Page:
Decreased number of functional T regulatory or resistance of effector T cells play decisive role in the initiation of autoimmune diseases in human. Obtained results from patients with autoimmune disorders are often variable and inconsistent, due to the limited assesibility of tissue for examination. Even when an optimal number of cells for analysis is supplied, in vitro assays that often cannot be recapitulated, is not reliable for examination of functional capacity in vivo. The disease in autoimmunity might be explaned by self-perpetuating ability of autoimmune reactions. The self-antigen that drive autoimmune reaction remain functional and cannot be eliminated from the organism due to the emergency of a new antigenic epitopes in damaged tissue and alterations of self-proteins. This process is known as antigen epitope spreading phenomenon, and a vicious cyrcle is set-up.

Longitudinal studies of effector and Treg cells that are specific for target self-antigens in human disease remain a considerable technical challenge. Newly created antigenic epitopes activate more different lymphocytes in autoimmune reaction, leading to more tissue damage, and more novel epitopes to autoreactive lymphocytes. In that way, potentiated autoimmune reaction creates a new convenient environment for activation of multiple immune cells, cytokines and other mediators that amplify autoimmune reaction with catastrophic results to patient. In that way IFN-I production may induce SLE. Then inflammation in SLE showed is involved in the propagation of the disease[110]. The prolonged survival of E. granulosus metacestodes within the human host indicates that some mechanisms are operating to permit evasion of the host immune response. Several authors tried to describe autoimmune phenomena in patients with CE. Autoimmune hemolytic anemia due to IgM cold agglutinin with anti-I specificity was found to be induced in patients with CE. Moreover, the cleavage fragment of C3 has been detected on the erythrocyte membrane of a number of CE patients, suggesting that parasitic antigens may evoke antibodies that cross with human erythrocytes[111]. Furthermore, anti-neutrophil cytoplasmic, anti-myeloperoxidase and anti-lactoferrin antibodies have also been revealed in the sera of CE patients[112]. However, no significant correlations have been observed between CE and anti-nuclear antibodies, tissue specific autoantibodies and rheumatoid factors. In contrast, Aslan and coworkers have measured significant levels of antinuclear antibodies, anti-mitochondrial and anti-smooth muscle antibodies in patients with CE in comparison to age- and sex-matched healthy individuals[113]. Antiphospholipid antibodies, anti-cardiolipin antibodies and anti-dsDNA have also been shown to be associated with several infectious diseases and some autoimmune diseases such as systemic lupus erythematosus and anti-phospholipid syndrome. Such elevated levels of these antibodies could be explained by the antigenic mimicry between the parasite antigens and host proteins[114]. Since cardiolipin and phospholipids are abundant in most cells of multicellular organisms, the former is an important component of the inner mitochondrial membrane, where it constitutes approximately 20% of the total lipid composition, while phospholipids are a class of lipids and a major component of all cell membranes as they can form a lipid bilayer[115,116]. Moreover, autoantibodies class I and class II MHC gene products have also been demonstrated in CE patients, which may contribute to impairment of the host immune responses. Chronic and multiple infections with viruses, such as Epstein-Barr virus, cytomegalovirus and bacteria, such as H. pylori, may also be involved in the devolvement of an autoimmune disease in susceptible individuals[117].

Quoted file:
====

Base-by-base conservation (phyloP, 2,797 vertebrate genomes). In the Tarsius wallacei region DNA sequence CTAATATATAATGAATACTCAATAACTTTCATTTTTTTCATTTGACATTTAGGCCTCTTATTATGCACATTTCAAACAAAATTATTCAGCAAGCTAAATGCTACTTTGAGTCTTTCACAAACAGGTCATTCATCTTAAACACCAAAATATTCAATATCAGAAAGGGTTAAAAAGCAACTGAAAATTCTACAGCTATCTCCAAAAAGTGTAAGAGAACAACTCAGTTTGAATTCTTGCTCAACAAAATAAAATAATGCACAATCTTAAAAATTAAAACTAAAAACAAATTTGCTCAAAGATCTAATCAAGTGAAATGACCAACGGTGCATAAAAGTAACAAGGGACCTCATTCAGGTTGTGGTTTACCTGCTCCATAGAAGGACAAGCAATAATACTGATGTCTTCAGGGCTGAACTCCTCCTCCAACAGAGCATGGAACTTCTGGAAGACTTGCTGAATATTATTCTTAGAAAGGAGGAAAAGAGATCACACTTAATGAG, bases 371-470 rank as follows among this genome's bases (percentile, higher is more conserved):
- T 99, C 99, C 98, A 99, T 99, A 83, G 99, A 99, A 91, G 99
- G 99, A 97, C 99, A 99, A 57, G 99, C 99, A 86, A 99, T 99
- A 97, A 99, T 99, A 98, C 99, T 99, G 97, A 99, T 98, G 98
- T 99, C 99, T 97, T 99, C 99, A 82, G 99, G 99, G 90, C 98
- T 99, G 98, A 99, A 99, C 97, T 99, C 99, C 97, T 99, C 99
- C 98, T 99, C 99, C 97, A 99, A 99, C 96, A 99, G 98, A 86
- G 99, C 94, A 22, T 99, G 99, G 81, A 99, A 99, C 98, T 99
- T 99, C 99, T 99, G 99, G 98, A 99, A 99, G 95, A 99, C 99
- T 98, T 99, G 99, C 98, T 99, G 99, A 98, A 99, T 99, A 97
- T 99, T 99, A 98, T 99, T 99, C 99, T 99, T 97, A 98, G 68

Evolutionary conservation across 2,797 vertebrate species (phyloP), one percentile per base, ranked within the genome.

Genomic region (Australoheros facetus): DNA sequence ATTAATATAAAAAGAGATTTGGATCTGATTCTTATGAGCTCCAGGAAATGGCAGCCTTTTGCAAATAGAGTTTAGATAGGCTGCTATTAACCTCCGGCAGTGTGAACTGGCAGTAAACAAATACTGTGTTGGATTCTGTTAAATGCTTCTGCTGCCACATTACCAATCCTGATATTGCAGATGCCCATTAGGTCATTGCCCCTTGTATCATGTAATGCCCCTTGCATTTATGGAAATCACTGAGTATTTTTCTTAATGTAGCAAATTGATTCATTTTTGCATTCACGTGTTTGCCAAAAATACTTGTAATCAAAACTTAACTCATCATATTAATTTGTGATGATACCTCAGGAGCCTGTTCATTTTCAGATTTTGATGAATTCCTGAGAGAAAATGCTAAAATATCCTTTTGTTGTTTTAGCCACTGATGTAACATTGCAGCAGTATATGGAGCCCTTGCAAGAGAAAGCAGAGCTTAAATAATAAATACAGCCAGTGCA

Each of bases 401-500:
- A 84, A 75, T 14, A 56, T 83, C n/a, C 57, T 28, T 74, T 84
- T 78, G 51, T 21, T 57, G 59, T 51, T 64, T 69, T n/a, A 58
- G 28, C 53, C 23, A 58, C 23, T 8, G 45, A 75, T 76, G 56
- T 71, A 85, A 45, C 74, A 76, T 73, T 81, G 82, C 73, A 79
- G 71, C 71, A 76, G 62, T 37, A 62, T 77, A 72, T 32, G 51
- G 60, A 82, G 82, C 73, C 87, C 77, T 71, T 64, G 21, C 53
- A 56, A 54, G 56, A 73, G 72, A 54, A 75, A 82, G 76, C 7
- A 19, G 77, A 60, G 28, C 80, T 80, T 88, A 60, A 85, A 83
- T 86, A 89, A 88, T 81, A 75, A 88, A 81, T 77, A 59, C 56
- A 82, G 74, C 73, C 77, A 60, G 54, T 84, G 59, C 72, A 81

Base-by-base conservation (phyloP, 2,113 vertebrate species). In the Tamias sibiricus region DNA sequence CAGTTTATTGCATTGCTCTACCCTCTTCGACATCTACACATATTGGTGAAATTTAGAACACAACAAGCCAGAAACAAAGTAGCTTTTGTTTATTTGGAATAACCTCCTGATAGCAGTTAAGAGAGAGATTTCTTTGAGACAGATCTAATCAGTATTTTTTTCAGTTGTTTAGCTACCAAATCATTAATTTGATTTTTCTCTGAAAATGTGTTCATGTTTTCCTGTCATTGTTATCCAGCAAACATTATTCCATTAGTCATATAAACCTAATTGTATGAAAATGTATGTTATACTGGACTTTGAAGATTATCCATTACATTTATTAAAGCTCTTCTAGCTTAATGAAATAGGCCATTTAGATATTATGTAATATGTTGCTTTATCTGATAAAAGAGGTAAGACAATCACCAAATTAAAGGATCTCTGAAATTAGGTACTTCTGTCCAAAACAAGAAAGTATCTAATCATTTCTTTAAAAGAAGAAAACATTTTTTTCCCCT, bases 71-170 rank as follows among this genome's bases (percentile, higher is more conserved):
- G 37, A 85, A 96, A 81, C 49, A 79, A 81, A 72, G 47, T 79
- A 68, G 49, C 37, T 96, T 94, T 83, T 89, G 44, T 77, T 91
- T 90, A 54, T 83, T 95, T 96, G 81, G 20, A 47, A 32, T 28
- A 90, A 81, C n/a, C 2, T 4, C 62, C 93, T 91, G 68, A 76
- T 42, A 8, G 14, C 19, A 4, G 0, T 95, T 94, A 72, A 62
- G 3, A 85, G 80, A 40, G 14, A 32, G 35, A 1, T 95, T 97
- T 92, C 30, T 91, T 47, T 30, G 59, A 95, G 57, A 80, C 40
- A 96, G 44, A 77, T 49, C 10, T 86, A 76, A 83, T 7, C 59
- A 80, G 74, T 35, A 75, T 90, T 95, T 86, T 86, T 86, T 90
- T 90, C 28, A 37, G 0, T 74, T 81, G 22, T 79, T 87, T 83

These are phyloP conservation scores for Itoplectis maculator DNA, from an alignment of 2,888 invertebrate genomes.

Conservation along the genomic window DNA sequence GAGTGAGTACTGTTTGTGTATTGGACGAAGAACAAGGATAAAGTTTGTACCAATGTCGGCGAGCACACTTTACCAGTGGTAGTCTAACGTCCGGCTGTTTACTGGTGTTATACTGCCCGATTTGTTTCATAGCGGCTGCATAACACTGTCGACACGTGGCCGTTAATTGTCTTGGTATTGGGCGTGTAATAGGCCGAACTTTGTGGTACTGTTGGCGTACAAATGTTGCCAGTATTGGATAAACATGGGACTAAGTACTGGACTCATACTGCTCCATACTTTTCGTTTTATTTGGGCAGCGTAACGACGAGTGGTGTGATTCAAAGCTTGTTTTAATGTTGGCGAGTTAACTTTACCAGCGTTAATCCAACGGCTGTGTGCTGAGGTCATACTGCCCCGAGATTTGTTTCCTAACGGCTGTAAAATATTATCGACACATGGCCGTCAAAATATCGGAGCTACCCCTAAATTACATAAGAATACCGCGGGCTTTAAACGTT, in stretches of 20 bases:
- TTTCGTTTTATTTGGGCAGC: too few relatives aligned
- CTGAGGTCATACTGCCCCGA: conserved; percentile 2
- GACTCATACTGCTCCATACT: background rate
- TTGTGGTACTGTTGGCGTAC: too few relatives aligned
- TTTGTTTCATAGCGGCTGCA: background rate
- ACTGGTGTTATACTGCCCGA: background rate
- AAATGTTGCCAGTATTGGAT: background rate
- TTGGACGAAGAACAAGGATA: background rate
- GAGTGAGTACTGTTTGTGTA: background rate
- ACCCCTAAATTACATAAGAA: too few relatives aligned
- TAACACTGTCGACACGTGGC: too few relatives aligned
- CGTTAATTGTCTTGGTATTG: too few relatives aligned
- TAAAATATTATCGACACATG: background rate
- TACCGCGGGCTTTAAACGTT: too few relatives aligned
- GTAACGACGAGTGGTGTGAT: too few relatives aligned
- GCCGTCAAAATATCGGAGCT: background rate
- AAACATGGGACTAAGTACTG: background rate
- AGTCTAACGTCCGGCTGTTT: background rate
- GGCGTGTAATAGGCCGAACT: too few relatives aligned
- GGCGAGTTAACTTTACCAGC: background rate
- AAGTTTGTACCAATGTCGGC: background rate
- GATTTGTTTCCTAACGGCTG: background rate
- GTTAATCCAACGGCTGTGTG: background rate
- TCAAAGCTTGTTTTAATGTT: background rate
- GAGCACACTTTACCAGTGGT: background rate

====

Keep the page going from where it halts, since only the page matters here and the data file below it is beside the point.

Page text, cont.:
Finaly, the parasites survive well in the human host and the host attempting to destroy them[118]. From a promotional perspective, knowledge of immune events to response on infection with a helminth parasite could be used to reduce the intensity of undesirable inflammatory reactions. But, poorly characterized cestode extracts cannot help the regulation of human immunocyte function. Yet the impact of these for treatment of autoimmune or allergic diseases is poorly understood. No doubt that helminth parasites are masters for immune evasion and regulation. A likely prerequisite for long-term survival is outwit of their host’s attempt to eradicate them[119].

CONCLUSION

E. granulosus is very complex multicellular parasite. As many pathogens is highly immunogenic for human host. Thus, the host immunity play a most important role in host-parasite relationship in human ehinococcosis. The secretory and excretory products from parasite influences immune and immune competent cells in human host and stimulate humoral and proinflammatory cell-mediated immune responses, releasing of significant antibody production, and activate T cells and other antigen-presenting cells in human host. Thus, the understanding of the immune mechanisms is of fundamental importance for revealing of a basic protective processes in human with hydatidosis. No doubt that protective antibodies are also extremely important for development of a new more effective vaccines against E. granulosus and other parasites. Knowledge of immune events as a response to infection with a helminth parasite could be used to reduce the intensity of undesired immune and autoimmune reactions such as a variety of auto-inflammatory diseases and allergy. Relevant findings is accumulating showing that inflammatory reactions that promote a variety of auto-inflammatory disease are dampened as a consequence of infection with helminth parasites via either the mobilization of anti-worm spectrum of immune reactions or direct effects of bioactive immunomodulatory molecules and chemical compounds released from the parasite. Also the cestode extracts are poorly characterized and their impact on autoimmune and allergic diseases are not fully examinated due to the mechanisms of reaction are not understood. Yet issues related to this topics regarding purification of immunomodulatory molecules, their site effects and action to parasites remains as challenges that need to be addressed.

ACKNOWLEDGMENTS

We would like to thank Professor Novera Herbert Sector for reading and providing valuable comments on this paper and to thank Architect Uros Nesic for technical support.

Footnotes

Manuscript source: Unsolicited Manuscript

Specialty type: Gastroenterology and hepatology

Country of origin: Serbia

Peer-review report classification

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P- Reviewer: Giorgio A, Kamiyama T, Singh S S- Editor: Kong JX L- Editor: A E- Editor: Lu YJ